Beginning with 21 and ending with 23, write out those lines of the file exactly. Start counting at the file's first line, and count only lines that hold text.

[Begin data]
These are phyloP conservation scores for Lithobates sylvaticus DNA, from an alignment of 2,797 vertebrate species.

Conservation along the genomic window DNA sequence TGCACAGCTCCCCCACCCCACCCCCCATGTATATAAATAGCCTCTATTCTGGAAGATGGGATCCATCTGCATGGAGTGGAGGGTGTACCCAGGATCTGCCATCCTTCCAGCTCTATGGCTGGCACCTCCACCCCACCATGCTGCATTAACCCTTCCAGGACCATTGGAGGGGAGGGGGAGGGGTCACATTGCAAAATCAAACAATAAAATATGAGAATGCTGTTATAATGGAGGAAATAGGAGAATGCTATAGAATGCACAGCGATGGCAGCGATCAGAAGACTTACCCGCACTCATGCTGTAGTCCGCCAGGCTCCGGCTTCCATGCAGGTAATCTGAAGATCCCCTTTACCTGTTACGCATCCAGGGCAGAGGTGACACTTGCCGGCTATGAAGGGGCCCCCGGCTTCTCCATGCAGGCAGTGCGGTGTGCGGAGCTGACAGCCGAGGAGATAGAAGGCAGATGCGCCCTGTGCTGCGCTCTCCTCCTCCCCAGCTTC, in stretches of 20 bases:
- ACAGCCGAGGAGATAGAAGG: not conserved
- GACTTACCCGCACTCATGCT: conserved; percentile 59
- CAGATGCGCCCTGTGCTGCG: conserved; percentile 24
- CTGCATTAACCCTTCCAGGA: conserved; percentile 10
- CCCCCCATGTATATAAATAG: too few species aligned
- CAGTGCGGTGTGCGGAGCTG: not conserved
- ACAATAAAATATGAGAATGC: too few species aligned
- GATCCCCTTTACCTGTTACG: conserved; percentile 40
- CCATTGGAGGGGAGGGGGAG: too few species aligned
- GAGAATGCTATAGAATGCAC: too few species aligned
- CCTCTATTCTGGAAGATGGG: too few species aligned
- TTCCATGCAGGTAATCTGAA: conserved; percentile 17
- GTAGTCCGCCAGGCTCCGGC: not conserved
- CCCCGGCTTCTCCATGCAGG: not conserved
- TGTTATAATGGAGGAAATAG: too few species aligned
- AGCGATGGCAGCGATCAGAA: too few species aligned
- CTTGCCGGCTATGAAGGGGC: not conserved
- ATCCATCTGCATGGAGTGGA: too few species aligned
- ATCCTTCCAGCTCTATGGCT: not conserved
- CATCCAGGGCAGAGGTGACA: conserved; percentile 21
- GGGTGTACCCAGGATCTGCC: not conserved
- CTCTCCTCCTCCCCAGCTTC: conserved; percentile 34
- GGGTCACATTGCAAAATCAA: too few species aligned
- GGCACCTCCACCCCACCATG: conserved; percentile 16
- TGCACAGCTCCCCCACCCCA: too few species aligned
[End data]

- ATCCTTCCAGCTCTATGGCT: not conserved
- CATCCAGGGCAGAGGTGACA: conserved; percentile 21
- GGGTGTACCCAGGATCTGCC: not conserved